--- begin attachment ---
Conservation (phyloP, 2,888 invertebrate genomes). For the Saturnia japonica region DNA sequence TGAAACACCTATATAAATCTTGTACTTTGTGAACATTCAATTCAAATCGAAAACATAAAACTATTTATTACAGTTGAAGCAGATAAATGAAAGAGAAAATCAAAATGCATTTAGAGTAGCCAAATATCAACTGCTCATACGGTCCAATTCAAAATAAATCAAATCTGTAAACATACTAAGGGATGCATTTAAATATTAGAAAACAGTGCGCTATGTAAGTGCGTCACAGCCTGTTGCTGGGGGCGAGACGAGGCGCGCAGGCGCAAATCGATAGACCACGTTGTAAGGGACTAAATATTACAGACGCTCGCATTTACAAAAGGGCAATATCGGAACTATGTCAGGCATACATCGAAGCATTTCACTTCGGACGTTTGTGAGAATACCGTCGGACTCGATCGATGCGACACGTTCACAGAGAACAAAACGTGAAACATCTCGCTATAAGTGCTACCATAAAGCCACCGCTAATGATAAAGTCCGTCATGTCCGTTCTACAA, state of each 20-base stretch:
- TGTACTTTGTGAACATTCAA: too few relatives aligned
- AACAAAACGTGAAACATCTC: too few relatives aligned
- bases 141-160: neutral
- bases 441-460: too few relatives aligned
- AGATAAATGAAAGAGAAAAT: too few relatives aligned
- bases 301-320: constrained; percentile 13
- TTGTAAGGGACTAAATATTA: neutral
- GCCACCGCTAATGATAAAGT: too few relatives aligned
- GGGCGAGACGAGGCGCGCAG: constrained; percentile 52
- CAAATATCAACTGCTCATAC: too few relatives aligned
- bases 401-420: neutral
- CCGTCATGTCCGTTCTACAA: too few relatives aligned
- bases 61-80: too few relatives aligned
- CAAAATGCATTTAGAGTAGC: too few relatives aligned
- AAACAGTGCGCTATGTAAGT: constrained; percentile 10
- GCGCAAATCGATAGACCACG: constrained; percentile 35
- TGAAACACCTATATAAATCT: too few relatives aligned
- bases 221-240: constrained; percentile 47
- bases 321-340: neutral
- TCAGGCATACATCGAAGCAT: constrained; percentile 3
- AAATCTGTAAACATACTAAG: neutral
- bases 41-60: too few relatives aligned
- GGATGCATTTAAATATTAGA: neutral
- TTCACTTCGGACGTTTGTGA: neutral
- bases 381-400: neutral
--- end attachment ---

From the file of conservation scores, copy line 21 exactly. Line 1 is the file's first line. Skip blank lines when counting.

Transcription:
- TCAGGCATACATCGAAGCAT: constrained; percentile 3